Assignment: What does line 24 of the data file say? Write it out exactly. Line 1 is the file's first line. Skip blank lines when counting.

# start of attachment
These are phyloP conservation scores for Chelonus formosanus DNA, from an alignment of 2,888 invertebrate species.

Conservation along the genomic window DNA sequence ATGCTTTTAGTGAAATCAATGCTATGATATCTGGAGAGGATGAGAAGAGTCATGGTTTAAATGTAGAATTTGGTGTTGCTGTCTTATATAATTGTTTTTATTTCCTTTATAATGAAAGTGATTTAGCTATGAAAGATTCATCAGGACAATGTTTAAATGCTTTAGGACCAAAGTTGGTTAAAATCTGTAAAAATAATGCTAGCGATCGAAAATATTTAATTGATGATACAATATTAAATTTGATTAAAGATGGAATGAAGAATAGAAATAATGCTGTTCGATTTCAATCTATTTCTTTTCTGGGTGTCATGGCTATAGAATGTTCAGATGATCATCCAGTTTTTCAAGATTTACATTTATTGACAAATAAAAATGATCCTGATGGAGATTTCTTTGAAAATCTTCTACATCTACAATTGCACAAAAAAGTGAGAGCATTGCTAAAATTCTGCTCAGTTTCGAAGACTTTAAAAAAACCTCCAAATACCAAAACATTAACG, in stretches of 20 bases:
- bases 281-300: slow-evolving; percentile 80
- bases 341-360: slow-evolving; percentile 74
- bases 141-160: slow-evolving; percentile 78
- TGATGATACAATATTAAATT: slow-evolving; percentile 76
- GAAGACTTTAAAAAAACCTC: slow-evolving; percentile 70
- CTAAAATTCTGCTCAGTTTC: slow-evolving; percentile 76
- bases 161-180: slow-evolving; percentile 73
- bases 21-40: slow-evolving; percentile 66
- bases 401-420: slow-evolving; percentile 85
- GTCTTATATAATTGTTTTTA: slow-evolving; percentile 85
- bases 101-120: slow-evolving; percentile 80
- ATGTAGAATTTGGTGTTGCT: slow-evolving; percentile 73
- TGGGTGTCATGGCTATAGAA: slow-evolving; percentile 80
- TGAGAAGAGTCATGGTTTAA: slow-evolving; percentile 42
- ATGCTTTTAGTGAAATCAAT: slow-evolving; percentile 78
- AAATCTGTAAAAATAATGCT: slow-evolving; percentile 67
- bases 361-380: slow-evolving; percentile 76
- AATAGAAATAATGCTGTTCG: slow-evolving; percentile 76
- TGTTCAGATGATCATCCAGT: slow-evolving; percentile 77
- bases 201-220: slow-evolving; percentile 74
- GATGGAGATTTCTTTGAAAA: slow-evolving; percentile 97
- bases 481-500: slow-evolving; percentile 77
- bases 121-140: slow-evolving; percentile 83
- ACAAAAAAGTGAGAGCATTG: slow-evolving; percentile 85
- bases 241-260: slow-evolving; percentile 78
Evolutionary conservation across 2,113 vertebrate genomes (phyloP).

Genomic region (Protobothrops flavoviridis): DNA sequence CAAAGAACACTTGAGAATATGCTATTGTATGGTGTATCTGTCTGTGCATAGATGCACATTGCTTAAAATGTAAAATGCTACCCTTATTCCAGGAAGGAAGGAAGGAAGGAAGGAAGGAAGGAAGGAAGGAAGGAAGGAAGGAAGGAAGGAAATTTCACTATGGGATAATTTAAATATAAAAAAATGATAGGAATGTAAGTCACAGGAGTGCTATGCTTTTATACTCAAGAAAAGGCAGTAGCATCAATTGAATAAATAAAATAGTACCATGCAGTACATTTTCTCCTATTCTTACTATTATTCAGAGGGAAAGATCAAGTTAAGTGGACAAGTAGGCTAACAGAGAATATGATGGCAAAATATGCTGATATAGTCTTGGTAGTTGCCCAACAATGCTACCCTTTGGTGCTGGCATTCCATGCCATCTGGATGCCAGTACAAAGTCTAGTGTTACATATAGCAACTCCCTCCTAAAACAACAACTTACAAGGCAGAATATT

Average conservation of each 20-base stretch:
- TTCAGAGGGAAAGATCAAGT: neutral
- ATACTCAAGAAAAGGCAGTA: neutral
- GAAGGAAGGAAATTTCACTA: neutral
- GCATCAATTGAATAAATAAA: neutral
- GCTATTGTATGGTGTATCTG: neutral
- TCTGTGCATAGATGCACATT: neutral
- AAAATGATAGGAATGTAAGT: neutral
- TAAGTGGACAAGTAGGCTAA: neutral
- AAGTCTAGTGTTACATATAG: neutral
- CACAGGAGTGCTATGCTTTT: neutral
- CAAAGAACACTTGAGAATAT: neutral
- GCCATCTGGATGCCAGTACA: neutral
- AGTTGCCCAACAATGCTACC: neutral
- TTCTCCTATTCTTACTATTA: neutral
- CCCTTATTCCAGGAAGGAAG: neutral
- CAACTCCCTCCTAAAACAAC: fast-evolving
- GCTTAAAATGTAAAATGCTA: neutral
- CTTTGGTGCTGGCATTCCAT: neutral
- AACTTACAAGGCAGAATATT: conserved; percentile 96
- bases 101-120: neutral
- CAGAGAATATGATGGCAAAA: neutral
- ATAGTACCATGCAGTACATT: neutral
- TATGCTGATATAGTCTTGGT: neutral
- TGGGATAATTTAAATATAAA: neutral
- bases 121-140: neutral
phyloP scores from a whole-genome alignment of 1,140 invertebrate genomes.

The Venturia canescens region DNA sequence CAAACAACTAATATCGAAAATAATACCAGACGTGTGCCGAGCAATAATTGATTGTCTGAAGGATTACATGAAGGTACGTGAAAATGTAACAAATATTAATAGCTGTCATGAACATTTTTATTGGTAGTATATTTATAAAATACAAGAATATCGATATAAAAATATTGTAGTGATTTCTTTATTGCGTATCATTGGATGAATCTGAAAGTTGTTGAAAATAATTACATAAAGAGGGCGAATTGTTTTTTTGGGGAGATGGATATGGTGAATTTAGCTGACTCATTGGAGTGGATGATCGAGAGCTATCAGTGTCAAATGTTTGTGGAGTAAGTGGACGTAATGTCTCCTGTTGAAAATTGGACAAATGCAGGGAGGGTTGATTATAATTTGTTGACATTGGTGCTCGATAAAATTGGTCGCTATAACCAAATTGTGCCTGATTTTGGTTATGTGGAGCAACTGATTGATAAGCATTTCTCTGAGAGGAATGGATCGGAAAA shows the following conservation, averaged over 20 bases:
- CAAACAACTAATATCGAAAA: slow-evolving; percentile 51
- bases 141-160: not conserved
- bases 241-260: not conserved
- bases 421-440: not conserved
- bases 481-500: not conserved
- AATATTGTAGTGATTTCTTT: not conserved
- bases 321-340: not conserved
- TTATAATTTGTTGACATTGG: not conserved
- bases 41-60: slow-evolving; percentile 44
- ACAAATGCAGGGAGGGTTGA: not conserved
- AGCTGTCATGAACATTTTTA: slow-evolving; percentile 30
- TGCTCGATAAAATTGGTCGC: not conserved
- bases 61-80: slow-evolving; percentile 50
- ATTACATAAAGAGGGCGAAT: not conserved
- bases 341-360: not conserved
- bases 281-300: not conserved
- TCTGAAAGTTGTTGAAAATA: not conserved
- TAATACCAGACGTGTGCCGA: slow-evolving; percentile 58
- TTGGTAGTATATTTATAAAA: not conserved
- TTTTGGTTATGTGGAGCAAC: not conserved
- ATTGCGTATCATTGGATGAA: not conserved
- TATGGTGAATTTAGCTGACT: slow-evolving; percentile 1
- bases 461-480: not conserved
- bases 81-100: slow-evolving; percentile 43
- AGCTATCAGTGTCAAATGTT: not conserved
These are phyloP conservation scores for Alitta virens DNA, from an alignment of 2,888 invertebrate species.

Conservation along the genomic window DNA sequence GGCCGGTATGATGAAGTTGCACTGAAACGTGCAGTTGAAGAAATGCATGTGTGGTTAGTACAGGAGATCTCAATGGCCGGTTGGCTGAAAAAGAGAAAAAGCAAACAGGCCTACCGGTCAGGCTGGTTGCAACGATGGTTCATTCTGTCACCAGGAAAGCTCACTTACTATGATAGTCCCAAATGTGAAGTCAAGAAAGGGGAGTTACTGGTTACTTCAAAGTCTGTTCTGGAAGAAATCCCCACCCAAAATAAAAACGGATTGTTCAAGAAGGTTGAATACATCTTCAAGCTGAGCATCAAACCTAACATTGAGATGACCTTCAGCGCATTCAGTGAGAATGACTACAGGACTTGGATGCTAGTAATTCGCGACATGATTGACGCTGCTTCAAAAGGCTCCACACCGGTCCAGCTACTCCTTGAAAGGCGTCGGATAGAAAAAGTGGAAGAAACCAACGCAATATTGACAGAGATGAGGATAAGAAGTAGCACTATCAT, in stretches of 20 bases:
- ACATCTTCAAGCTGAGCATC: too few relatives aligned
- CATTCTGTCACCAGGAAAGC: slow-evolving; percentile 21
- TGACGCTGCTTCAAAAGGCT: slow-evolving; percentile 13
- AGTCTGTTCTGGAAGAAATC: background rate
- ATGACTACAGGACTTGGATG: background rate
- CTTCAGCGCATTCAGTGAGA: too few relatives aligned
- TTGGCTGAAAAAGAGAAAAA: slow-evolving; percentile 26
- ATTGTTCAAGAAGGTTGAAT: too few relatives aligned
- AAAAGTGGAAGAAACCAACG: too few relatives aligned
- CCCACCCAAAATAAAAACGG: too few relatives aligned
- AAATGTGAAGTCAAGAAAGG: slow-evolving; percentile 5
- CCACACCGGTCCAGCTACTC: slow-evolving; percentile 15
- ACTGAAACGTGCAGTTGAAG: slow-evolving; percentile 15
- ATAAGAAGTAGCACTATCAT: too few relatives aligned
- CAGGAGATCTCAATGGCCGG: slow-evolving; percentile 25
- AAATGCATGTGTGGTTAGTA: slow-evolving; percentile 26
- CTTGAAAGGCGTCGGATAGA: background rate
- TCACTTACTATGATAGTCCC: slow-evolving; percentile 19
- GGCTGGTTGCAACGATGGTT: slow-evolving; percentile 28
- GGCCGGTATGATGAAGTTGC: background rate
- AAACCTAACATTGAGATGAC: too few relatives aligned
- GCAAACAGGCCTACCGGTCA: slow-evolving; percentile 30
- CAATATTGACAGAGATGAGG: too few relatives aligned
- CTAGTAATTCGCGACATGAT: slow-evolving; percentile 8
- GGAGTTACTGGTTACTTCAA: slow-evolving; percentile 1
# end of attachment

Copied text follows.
- bases 481-500: slow-evolving; percentile 77